C. First Administrative Hearing

On October 3, 2007, Delgado appeared before ALJ Parkhurst for the administrative hearing. Delgado had obtained representation from the Chicago Legal Clinic.*fn123 While the representative from the Chicago Legal Clinic was not a licensed attorney, she was permitted to represent Delgado pursuant to Illinois Supreme Court Rule 711.*fn124 Also present at the hearing was medical expert Julian Freeman, M.D ("ME").*fn125

Initially, the ALJ indicated that she did not want to proceed with the hearing because she believed that the case was fairly complicated and wanted Delgado represented by a fully licensed attorney or, at least, have the supervising attorney present for the hearing.*fn126 However, a hearing did proceed to some extent.*fn127 After asking Delgado's representative the theory under which Delgado qualified for DIB, the ALJ asked the ME's opinion.*fn128 The ME stated that the medical findings did not provide a basis for any limitations of walking, standing, or sitting.*fn129 However, the ME did note that Dr. Chen's opinion "describes fairly severe left upper extremity root, nerve root compromise..."*fn130 According to the ME, this consultive opinion by Dr. Chen conflicted with all of Delgado's other physicians.*fn131 To resolve this apparent conflict, the ALJ determined that an additional consultative examination, specifically a neurological exam, would be beneficial to determine the extent and nature of Delgado's complaints.*fn132 Upon completion of that exam, ALJ Parkhurst would conduct a second administrative hearing.

D. Neurological Consultive Examination

At the request of the ALJ, neurologist Galina Simkin, M.D. performed a neurological consultation on November 19, 2007.*fn133 Delgado explained to Dr. Simkin that she had neck pain radiating to both shoulders, intermittent burning sensation involving the cervicobrachial area*fn134

bilaterally, low back pain, and difficulty walking for prolonged periods of time.*fn135 A Tinel's sign test, which is a test used to diagnose carpel tunnel syndrome, "was positive bilaterally," and Dr. Simkin noted in her results that there was "possible carpal tunnel syndrome."*fn136

As part of that consultation, Dr. Simkin completed a form that assessed Delgado's physical capabilities. First, the form required Dr. Simkin to indicate how often Delgado could lift and carry various weights.*fn137 The form divided weights into four categories: up to ten pounds; eleven to twenty pounds; twenty-one to fifty pounds; and fifty-one to one-hundred pounds.*fn138 Dr. Simkin was required to check either never, occasionally, frequently, or continuously to indicate how often Delgado could lift weights in each of the four ranges.*fn139 Dr. Simkin checked "occasionally" for the weight categories of up to ten pounds, eleven to twenty pounds, and twenty-one to fifty pounds.*fn140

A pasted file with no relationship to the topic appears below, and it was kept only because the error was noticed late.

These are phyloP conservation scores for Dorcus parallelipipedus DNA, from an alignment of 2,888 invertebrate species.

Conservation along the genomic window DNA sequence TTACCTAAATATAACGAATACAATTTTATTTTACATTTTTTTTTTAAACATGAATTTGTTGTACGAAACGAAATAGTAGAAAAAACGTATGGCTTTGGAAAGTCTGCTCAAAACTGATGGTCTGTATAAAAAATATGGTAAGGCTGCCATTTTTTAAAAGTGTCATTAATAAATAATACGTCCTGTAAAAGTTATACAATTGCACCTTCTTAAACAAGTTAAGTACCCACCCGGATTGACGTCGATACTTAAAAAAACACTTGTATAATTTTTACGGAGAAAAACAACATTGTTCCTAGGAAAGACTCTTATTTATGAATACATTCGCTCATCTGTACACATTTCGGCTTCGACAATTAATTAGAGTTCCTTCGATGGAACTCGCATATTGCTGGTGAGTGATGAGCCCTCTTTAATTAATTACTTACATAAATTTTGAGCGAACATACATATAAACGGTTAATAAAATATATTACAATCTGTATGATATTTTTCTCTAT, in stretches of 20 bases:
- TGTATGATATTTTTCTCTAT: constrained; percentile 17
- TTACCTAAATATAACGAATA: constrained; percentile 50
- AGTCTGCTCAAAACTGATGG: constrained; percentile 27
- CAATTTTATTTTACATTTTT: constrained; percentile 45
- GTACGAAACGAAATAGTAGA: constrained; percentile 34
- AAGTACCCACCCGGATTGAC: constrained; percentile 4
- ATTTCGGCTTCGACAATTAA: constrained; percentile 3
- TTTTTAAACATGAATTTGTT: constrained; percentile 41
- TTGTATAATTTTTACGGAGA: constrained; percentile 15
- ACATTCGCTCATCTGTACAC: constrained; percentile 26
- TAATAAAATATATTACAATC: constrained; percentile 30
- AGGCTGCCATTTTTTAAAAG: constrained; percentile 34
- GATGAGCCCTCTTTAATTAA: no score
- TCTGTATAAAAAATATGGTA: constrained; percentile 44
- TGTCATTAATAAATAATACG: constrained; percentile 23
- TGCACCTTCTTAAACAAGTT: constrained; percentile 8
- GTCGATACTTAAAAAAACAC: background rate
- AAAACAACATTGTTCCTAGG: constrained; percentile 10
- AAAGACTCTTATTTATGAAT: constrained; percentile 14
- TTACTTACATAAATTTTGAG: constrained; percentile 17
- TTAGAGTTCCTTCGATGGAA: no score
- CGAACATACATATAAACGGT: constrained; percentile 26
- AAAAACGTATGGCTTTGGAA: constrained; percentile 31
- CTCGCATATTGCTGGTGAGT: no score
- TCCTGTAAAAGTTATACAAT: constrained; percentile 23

He marked "never" for weights ranging between fifty one and one-hundred pounds.*fn141 Dr. Simkin also needed to determine how often Delgado could carry items in these same weight ranges. Dr. Simkin determined that Delgado could carry weights up to ten pounds and eleven to twenty pounds "occasionally."*fn142 Dr. Simkin marked that Delgado could "never" carry anything in the weight ranges of twenty-one to fifty pounds or fifty-one to one-hundred pounds.*fn143

Second, the form required Dr. Simkin to indicate Delgado's stamina. Specifically, the form required Dr. Simkin to mark a box indicating how long, at one time without interruption, Delgado could sit, stand, and walk.*fn144 He checked the five hour box for sitting, the four hour box for standing and the one hour box for walking.*fn145 The form then asked how long Delgado could do these same activities during an eight-hour work day.*fn146 Dr. Simkin indicated that Delgado could sit for six hours, stand for four hours, and walk for two hours in an eight-hour work day.*fn147

Third, the form required Dr. Simkin to opine on Delgado's ability to use her hands and feet. With regard to her hands, the form listed the following six activities: reaching (overhead); reaching (all other); handling; fingering; feeling; and push pull.*fn148 For each hand Dr. Simkin had to indicate how often Delgado could do these activities, either never, occasionally, frequently, or continuously.*fn149 Dr. Simkin marked "frequently" for all activities and both hands.*fn150 Dr. Simkin also marked "frequently" for left and right "operation of foot controls."*fn151

Forth, the form sought information regarding Delgado's ability to tolerate and/or complete various activities. With regard to postural activities, it required Dr. Simkin to indicate how often